The process whereby man has come to know the universe is from one point of view extremely complicated; from another it is alarmingly simple.
- The Empty Universe, by C.S. Lewis (Chapter 8 from this collection)
I wanted to title this post “The Abolition of Man: Cliffs Notes Version, but that would get a little long. This is taken from a Preface written by Lewis in 1952, to D. E. Harding’s The Hierarchy of Heaven and Earth.
Lewis describes a one-way progression in our knowledge of the universe. From the beginning, we saw a universe filled with qualities of life, will, and intelligence: “every tree is a nymph and every planet a god. Man himself is akin to the gods.”
As knowledge advanced, this rich universe was emptied – of its gods, its smells, its sounds, its tastes. From the objective, these moved to the subjective – these are now nothing more than our thoughts, or emotions.
The subject becomes gorged, inflated, at the expense of the object.
In the same manner, man is emptied: no more souls, selves, or minds. These vanish, just as Dryads vanished from the trees. “We were mistaken,” it is announced. Man, like the gods, is a phantasm.
And just as we have been broken of our bad habit of personifying trees, so we must now be broken of our bad habit of personifying men: a reform already effected in the political field.
It was all a mistake, a linguistic mistake. Linguistically, my self and my spectacles reflect the same concept: I could forget to slip one in my coat pocket just as easily as the other when leaving the house in the morning.
As Lewis notes in The Abolition of Man, it is not necessarily that we are unhappy about this. It gives us some form of liberty in a sense. It also offers the same to our government:
But now, of course, he has no “inside”, except the sort you can find by cutting him open. If I had to burn a man alive, I think I should find this doctrine comfortable.
We cannot, of course, keep our minds in a condition that can make any sense of such a philosophy. Really, we would go mad. Lewis points to Hume, who is attributed with severing the “is” from the “ought,” as the great ancestor of this philosophy. This leads us to nihilism – but, Lewis notes, Hume has an answer even for this: backgammon.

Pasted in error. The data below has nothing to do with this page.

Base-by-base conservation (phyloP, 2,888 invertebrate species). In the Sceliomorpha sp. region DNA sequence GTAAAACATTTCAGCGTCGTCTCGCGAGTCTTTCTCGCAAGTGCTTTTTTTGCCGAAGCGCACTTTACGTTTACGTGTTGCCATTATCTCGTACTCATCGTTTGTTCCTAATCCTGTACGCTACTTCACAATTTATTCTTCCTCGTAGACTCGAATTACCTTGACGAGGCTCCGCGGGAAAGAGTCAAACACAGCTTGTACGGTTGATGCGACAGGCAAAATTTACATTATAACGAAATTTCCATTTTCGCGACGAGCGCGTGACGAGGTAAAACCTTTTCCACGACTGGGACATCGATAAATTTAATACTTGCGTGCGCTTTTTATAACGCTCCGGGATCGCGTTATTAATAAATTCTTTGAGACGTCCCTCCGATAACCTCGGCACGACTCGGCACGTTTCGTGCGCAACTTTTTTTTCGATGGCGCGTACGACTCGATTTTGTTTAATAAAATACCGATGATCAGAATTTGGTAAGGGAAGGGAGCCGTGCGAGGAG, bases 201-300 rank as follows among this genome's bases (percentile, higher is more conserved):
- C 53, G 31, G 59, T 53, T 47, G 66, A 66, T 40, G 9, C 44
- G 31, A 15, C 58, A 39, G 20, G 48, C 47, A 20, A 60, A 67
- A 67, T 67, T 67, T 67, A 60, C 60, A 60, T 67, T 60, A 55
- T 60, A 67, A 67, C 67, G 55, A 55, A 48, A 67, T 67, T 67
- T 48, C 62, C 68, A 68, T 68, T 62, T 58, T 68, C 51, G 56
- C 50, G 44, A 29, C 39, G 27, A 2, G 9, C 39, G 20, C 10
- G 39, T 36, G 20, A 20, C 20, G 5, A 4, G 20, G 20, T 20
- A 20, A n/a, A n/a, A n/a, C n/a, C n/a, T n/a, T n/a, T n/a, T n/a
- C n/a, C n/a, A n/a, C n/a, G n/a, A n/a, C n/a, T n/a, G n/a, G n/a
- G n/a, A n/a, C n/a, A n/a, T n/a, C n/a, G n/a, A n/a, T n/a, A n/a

I had to look this up; not that I don’t trust Lewis, but it seemed silly. Here it is; I cannot shorten it, as it would lose all meaning:
“Where am I, or what? From what causes do I derive my existence, and to what condition shall I return? ... I am confounded with all these questions, and begin to fancy myself in the most deplorable condition imaginable, environed with the deepest darkness, and utterly deprived of the use of every member and faculty.
Makes one contemplate suicide…or drugs. But I should not interrupt.
Most fortunately it happens, that since Reason is incapable of dispelling these clouds, Nature herself suffices to that purpose, and cures me of this philosophical melancholy and delirium, either by relaxing this bent of mind, or by some avocation, and lively impression of my senses, which obliterate all these chimeras. I dine, I play a game of backgammon, I converse, and am merry with my friends. And when, after three or four hours' amusement, I would return to these speculations, they appear so cold, and strained, and ridiculous, that I cannot find in my heart to enter into them any farther.”
This is all that is left, the further that materialists have pushed to abolish the universe – and, now, man. Materialism leaves us with a chimera; no meaning, no free will, no purpose, no reason for being. Suicide, if not physical, certainly spiritual, mental, and emotional. But the suicide of these is, of course, immaterial to the materialist.
Which leaves us with only one way to live, according to Lewis:
I have heard that there are states of insanity in which such a nihilistic doctrine becomes really credible… The patient has the experience of being nobody in a world of nobodies and nothings. Those who return from this condition describe it as highly disagreeable.
Which has now fully caught up with us. We see the nobodies and nothings on the news every day, rioting on the streets, excoriating us to perfection – to a standard that is no standard at all. Lewis comes terribly close to describing the world we live in today – seventy years after this essay was written:
Now there is of course nothing new in the attempt to arrest he process that has led us from the living universe where man meets the gods to the final void where almost-nobody discovers is mistakes about almost-nothing.
This is true as far as it goes: anything goes and everything is accepted and acceptable. There is one flaw, however: it is absolutely not acceptable to not accept that anything goes and that everything is to be accepted and acceptable.
We cannot return to the animism of a long-ago age; we must correct the flaws in the first thinkers of such thoughts – who likely never could have imagined or desired that their thoughts would lead us to this hell on earth.
…in emptying out the dryads and the gods (which, admittedly, “would not do” just as they stood) we appear to have thrown out the whole universe, ourselves included.
If this book by Harding doesn’t turn the tide – and Lewis speculated that most likely it would not – it might at least be a marker as the beginning of a series of such endeavors. Even if it achieves none of this (so far, not) it still offered value to Lewis. Having read it…
… One has breathed a new air, become free of a new country. It may be a country you cannot live in, but you now know why the natives love it. You will henceforward see all systems a little differently because you have been inside that one.
I agree. It is good to know at least this much.